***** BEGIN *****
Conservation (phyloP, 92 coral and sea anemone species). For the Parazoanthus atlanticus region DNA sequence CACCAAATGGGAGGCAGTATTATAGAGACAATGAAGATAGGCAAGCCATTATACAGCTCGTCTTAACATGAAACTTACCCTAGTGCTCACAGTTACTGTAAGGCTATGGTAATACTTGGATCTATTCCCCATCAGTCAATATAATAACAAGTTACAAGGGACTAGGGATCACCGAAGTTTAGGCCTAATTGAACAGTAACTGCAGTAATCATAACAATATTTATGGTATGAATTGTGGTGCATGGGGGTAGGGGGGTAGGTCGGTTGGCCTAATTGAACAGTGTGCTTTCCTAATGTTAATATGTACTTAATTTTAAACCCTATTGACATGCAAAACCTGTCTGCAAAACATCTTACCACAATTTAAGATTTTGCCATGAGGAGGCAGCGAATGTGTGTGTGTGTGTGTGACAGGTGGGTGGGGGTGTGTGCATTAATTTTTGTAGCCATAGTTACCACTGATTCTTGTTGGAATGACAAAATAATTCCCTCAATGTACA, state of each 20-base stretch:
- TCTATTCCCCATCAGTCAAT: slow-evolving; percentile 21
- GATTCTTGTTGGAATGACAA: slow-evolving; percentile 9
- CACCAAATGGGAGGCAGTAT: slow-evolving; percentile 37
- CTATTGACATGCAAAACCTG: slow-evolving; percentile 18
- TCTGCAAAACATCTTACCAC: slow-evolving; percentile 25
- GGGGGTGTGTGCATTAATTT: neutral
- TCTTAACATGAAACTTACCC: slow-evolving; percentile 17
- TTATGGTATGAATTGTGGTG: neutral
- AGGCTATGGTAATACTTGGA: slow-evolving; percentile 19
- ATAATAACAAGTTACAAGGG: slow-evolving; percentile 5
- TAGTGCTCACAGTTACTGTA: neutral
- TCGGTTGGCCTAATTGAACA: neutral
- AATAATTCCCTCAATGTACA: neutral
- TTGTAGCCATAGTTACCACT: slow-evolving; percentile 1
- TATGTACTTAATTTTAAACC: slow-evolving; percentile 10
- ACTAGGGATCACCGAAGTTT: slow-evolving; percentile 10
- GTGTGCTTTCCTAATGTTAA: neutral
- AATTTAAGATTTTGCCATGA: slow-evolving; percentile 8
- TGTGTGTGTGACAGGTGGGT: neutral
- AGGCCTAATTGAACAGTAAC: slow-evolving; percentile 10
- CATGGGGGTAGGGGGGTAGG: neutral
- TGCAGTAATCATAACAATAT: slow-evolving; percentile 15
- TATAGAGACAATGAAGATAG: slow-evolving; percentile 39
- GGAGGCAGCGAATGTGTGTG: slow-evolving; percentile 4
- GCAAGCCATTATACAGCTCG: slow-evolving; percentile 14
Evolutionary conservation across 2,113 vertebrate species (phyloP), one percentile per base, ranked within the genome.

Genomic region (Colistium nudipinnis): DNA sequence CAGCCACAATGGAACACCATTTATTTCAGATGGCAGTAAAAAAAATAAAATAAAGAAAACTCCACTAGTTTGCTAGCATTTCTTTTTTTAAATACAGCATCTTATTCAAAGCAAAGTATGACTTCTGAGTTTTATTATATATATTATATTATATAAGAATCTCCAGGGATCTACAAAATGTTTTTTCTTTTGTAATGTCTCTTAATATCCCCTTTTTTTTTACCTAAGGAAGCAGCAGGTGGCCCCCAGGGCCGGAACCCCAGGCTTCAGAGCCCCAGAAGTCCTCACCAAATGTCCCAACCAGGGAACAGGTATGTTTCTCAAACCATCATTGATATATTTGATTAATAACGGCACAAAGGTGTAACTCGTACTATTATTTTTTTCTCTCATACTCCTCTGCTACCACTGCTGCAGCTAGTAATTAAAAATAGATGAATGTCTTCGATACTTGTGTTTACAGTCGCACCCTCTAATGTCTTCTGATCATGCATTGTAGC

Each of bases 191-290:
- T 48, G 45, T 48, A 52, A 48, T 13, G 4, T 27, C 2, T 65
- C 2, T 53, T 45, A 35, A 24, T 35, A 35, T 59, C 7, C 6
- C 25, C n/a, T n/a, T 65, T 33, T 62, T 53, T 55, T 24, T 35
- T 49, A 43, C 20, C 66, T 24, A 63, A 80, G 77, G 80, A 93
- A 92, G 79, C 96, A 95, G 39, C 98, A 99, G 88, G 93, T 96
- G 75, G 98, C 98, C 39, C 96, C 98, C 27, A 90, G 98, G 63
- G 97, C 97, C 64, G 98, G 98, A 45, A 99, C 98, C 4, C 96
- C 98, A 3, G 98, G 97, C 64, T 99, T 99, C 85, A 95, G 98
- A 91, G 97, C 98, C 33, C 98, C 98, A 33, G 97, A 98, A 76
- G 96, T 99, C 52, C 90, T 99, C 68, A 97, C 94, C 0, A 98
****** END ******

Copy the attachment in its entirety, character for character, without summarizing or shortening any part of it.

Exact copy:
Conservation (phyloP, 92 coral and sea anemone species). For the Parazoanthus atlanticus region DNA sequence CACCAAATGGGAGGCAGTATTATAGAGACAATGAAGATAGGCAAGCCATTATACAGCTCGTCTTAACATGAAACTTACCCTAGTGCTCACAGTTACTGTAAGGCTATGGTAATACTTGGATCTATTCCCCATCAGTCAATATAATAACAAGTTACAAGGGACTAGGGATCACCGAAGTTTAGGCCTAATTGAACAGTAACTGCAGTAATCATAACAATATTTATGGTATGAATTGTGGTGCATGGGGGTAGGGGGGTAGGTCGGTTGGCCTAATTGAACAGTGTGCTTTCCTAATGTTAATATGTACTTAATTTTAAACCCTATTGACATGCAAAACCTGTCTGCAAAACATCTTACCACAATTTAAGATTTTGCCATGAGGAGGCAGCGAATGTGTGTGTGTGTGTGTGACAGGTGGGTGGGGGTGTGTGCATTAATTTTTGTAGCCATAGTTACCACTGATTCTTGTTGGAATGACAAAATAATTCCCTCAATGTACA, state of each 20-base stretch:
- TCTATTCCCCATCAGTCAAT: slow-evolving; percentile 21
- GATTCTTGTTGGAATGACAA: slow-evolving; percentile 9
- CACCAAATGGGAGGCAGTAT: slow-evolving; percentile 37
- CTATTGACATGCAAAACCTG: slow-evolving; percentile 18
- TCTGCAAAACATCTTACCAC: slow-evolving; percentile 25
- GGGGGTGTGTGCATTAATTT: neutral
- TCTTAACATGAAACTTACCC: slow-evolving; percentile 17
- TTATGGTATGAATTGTGGTG: neutral
- AGGCTATGGTAATACTTGGA: slow-evolving; percentile 19
- ATAATAACAAGTTACAAGGG: slow-evolving; percentile 5
- TAGTGCTCACAGTTACTGTA: neutral
- TCGGTTGGCCTAATTGAACA: neutral
- AATAATTCCCTCAATGTACA: neutral
- TTGTAGCCATAGTTACCACT: slow-evolving; percentile 1
- TATGTACTTAATTTTAAACC: slow-evolving; percentile 10
- ACTAGGGATCACCGAAGTTT: slow-evolving; percentile 10
- GTGTGCTTTCCTAATGTTAA: neutral
- AATTTAAGATTTTGCCATGA: slow-evolving; percentile 8
- TGTGTGTGTGACAGGTGGGT: neutral
- AGGCCTAATTGAACAGTAAC: slow-evolving; percentile 10
- CATGGGGGTAGGGGGGTAGG: neutral
- TGCAGTAATCATAACAATAT: slow-evolving; percentile 15
- TATAGAGACAATGAAGATAG: slow-evolving; percentile 39
- GGAGGCAGCGAATGTGTGTG: slow-evolving; percentile 4
- GCAAGCCATTATACAGCTCG: slow-evolving; percentile 14
Evolutionary conservation across 2,113 vertebrate species (phyloP), one percentile per base, ranked within the genome.

Genomic region (Colistium nudipinnis): DNA sequence CAGCCACAATGGAACACCATTTATTTCAGATGGCAGTAAAAAAAATAAAATAAAGAAAACTCCACTAGTTTGCTAGCATTTCTTTTTTTAAATACAGCATCTTATTCAAAGCAAAGTATGACTTCTGAGTTTTATTATATATATTATATTATATAAGAATCTCCAGGGATCTACAAAATGTTTTTTCTTTTGTAATGTCTCTTAATATCCCCTTTTTTTTTACCTAAGGAAGCAGCAGGTGGCCCCCAGGGCCGGAACCCCAGGCTTCAGAGCCCCAGAAGTCCTCACCAAATGTCCCAACCAGGGAACAGGTATGTTTCTCAAACCATCATTGATATATTTGATTAATAACGGCACAAAGGTGTAACTCGTACTATTATTTTTTTCTCTCATACTCCTCTGCTACCACTGCTGCAGCTAGTAATTAAAAATAGATGAATGTCTTCGATACTTGTGTTTACAGTCGCACCCTCTAATGTCTTCTGATCATGCATTGTAGC

Each of bases 191-290:
- T 48, G 45, T 48, A 52, A 48, T 13, G 4, T 27, C 2, T 65
- C 2, T 53, T 45, A 35, A 24, T 35, A 35, T 59, C 7, C 6
- C 25, C n/a, T n/a, T 65, T 33, T 62, T 53, T 55, T 24, T 35
- T 49, A 43, C 20, C 66, T 24, A 63, A 80, G 77, G 80, A 93
- A 92, G 79, C 96, A 95, G 39, C 98, A 99, G 88, G 93, T 96
- G 75, G 98, C 98, C 39, C 96, C 98, C 27, A 90, G 98, G 63
- G 97, C 97, C 64, G 98, G 98, A 45, A 99, C 98, C 4, C 96
- C 98, A 3, G 98, G 97, C 64, T 99, T 99, C 85, A 95, G 98
- A 91, G 97, C 98, C 33, C 98, C 98, A 33, G 97, A 98, A 76
- G 96, T 99, C 52, C 90, T 99, C 68, A 97, C 94, C 0, A 98